I hate numbers. I absolutely despise figures and statistics and averages. I loathe composites and scores and ratios. I cannot stand them in the least.
I have spent the last four years of my life pouring over charts and data and guides, constantly nit-picking my performances and comparing them to everyone else’s.
I effectively became a robot, possessed by the incessant task of constantly one-upping myself and my efforts; they were never good enough.
Since we’re discussing numbers, here are a few: I have been a high school student for 1,374 days. I have accumulated approximately 3000 hours, the equivalent of 125 consecutive days, of homework, and this estimate lies on the low end of the spectrum.
I will have taken 7 AP exams, 2 SAT tests, and 1 ACT test by the time I say goodbye to Casa Grande. I have a GPA of 3.93, ranking 32 in a class of 343, and have taken 235 class credits.
Now, you can begin to understand why I scorn numbers of all shapes and sizes.
They quickly infiltrate every pore of your being and one cannot help but succumb to the growing mountain of information; I’ve learned to spew, on command, every meaningful digit I’ve ever seen. AP scores? Look just beyond my ACT reading score. SAT performances? Sure, they’re beneath the non-weighted grade point average for grades 10-12.
As the amount of time I have left at Casa Grande begins to dwindle into nonexistence, I am forced to reflect on the past 1300-something days.
During this time, I have learned a great deal of new material, ranging from computer literacy to modern physics; I have written hundreds of essays, analyzing poems and stories repeatedly; I have completed dozens of tests, spending many nights cramming last minute, often to no avail.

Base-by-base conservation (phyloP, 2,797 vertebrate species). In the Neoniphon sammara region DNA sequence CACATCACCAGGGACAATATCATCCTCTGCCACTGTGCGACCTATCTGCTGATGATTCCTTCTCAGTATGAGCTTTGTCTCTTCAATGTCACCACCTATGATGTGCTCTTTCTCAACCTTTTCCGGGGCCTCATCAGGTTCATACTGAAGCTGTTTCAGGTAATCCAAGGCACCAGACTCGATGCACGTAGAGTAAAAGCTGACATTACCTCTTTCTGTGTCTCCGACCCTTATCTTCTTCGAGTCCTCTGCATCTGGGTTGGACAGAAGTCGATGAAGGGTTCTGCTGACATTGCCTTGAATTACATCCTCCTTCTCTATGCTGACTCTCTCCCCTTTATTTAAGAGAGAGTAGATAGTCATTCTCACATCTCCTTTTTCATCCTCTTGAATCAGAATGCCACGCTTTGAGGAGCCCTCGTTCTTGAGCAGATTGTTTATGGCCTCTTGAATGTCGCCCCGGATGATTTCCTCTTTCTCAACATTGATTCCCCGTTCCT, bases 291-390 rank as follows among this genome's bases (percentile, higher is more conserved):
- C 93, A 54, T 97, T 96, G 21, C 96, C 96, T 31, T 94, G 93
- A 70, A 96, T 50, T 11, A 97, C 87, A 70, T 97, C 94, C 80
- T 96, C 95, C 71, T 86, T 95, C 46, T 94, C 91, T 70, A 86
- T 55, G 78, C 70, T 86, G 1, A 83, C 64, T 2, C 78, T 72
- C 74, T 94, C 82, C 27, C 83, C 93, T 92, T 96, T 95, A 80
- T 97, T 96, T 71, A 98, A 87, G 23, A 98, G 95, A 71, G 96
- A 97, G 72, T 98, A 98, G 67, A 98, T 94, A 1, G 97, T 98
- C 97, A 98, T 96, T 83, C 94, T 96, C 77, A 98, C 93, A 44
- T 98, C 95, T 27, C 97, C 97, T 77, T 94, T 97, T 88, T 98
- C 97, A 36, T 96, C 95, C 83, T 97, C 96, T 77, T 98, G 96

And the most valuable lesson I’ll ever take from my time spent within these classroom walls has absolutely nothing to do with numbers.
It lies in the nexus of experiences and mistakes and love and sorrow: the epitome of the high school experience.
While my academic perspective has certainly grown and morphed, it is my social and emotional connections formed with countless wondrous individuals that will continue to impact my future proceedings.
In approximately 95 days, I will be arriving on campus at Yale University, to begin my college experience for the next 4 years.
I will fly my clothing, school supplies, and personal belongings a span of 3,000 miles to a town I have seen only once; and, I will remember the invaluable teachings I have gathered from teachers and students like.
And, at long last, I will be able to forget all of those numbers, that continuous fountain of nonsense and logic that triumphed over my life: I will be human once again.